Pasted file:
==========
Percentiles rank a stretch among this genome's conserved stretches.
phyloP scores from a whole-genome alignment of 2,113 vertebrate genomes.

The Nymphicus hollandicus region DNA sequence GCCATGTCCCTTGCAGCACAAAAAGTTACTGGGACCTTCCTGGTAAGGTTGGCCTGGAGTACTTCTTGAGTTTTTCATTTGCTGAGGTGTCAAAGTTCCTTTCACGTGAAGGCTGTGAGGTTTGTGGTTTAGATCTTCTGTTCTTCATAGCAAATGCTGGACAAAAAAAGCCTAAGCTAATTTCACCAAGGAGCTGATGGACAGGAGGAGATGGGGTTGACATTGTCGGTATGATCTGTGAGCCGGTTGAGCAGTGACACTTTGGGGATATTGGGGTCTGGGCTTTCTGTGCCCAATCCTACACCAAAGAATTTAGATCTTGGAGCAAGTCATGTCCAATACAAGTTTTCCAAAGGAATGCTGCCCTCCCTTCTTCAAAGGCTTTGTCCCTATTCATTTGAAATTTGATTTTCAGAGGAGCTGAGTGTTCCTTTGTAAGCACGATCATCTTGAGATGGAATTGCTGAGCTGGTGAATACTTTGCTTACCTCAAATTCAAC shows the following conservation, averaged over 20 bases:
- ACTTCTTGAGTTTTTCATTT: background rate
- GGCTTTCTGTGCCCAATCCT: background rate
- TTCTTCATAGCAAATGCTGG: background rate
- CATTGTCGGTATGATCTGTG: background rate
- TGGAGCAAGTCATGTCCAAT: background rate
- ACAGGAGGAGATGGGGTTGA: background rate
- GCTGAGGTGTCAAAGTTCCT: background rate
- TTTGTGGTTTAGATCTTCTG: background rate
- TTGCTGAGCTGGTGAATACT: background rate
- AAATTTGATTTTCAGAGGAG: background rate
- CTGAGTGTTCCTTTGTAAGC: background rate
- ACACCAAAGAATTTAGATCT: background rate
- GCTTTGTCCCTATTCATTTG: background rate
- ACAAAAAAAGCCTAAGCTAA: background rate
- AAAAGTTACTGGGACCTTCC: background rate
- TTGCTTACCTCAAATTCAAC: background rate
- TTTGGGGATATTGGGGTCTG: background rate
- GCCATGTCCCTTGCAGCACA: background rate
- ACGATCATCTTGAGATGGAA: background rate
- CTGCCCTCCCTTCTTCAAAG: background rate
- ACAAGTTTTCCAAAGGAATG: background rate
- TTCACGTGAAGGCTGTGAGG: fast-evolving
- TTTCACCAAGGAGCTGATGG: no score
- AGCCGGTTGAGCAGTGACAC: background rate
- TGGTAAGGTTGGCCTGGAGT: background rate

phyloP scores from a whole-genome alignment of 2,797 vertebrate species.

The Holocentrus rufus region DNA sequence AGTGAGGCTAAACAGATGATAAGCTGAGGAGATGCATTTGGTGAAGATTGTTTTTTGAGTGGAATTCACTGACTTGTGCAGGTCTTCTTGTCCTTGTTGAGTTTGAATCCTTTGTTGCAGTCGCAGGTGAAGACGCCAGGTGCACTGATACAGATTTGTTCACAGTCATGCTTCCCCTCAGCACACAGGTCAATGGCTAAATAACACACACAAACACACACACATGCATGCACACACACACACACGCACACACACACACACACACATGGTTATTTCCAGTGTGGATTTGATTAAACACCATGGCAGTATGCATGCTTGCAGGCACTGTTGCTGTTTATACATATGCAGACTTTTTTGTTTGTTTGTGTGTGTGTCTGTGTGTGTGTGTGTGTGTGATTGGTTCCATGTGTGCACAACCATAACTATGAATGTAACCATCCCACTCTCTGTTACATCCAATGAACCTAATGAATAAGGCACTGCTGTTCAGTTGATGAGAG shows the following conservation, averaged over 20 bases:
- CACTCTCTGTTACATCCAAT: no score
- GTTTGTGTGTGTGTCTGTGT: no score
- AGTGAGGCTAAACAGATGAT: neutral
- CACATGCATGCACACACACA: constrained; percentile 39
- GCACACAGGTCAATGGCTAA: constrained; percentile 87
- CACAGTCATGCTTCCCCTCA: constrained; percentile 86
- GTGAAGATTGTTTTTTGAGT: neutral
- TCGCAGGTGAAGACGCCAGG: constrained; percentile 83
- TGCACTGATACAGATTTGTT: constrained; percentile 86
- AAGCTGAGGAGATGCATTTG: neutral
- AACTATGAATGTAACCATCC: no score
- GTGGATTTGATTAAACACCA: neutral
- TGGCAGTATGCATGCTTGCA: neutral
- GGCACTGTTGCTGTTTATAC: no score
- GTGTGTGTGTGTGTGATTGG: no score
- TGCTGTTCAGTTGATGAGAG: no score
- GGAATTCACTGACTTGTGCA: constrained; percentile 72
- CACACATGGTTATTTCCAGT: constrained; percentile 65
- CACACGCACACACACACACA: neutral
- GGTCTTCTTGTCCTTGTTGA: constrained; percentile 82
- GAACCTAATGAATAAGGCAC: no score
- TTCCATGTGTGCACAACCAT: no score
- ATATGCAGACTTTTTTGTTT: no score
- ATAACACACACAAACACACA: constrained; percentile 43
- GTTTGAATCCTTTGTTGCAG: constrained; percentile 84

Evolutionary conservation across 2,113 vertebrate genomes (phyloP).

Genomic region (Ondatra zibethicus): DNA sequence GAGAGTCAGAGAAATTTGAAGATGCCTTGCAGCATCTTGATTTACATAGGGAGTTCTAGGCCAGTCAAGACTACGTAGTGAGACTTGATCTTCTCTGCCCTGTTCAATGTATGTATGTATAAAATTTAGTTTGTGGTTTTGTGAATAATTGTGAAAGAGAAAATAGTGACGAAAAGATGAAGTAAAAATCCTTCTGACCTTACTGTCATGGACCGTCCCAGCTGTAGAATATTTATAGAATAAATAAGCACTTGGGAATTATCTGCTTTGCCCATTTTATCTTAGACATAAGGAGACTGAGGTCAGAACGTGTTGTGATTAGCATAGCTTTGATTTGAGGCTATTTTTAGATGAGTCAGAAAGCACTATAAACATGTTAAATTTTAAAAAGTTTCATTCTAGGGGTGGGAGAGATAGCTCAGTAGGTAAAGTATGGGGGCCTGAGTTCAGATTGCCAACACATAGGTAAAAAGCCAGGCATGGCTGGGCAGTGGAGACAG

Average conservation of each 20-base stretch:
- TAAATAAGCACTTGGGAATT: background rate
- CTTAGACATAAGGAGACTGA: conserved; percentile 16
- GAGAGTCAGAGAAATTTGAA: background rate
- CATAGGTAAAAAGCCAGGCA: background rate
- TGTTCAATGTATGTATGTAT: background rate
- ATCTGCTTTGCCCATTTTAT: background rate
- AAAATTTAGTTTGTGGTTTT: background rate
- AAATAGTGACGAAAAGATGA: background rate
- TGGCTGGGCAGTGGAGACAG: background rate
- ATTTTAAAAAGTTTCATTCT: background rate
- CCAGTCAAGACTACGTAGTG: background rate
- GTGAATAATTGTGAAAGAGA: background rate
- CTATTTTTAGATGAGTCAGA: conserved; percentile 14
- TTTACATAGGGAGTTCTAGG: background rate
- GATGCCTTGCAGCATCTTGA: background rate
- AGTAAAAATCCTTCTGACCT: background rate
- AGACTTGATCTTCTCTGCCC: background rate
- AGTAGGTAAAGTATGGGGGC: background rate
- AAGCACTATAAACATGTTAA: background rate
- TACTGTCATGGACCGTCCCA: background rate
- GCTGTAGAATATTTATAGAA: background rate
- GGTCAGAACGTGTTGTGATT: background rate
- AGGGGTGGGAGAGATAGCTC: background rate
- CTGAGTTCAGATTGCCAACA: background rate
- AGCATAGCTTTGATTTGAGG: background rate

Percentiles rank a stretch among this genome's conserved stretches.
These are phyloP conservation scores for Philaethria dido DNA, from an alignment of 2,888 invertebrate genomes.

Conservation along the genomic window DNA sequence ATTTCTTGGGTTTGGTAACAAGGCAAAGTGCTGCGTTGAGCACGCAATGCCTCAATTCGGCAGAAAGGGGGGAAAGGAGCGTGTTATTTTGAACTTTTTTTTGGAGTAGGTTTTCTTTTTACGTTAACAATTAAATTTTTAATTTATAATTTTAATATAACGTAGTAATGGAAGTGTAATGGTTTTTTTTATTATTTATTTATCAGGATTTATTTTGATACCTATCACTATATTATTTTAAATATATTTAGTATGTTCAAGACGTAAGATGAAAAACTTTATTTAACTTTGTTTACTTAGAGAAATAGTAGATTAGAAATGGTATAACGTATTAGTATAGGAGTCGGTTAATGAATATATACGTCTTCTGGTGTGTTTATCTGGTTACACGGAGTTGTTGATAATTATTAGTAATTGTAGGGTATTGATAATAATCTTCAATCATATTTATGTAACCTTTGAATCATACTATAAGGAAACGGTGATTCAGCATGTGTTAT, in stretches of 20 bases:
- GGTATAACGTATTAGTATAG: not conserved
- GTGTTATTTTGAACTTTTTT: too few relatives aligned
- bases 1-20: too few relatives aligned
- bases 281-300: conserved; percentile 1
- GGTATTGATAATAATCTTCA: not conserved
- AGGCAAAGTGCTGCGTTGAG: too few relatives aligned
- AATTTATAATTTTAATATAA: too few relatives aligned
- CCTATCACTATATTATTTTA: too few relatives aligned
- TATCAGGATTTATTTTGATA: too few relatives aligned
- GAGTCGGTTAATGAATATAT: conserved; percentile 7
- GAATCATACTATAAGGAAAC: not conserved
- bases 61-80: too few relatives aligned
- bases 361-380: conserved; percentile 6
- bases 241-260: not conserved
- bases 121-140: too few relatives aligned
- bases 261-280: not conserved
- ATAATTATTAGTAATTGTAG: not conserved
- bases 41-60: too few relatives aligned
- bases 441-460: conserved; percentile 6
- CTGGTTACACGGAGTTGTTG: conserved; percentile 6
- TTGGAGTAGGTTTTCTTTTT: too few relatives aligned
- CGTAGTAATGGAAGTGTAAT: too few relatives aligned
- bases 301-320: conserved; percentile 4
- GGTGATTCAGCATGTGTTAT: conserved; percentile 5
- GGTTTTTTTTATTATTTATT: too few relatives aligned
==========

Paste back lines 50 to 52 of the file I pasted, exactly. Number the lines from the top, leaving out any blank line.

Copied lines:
- GGTCTTCTTGTCCTTGTTGA: constrained; percentile 82
- GAACCTAATGAATAAGGCAC: no score
- TTCCATGTGTGCACAACCAT: no score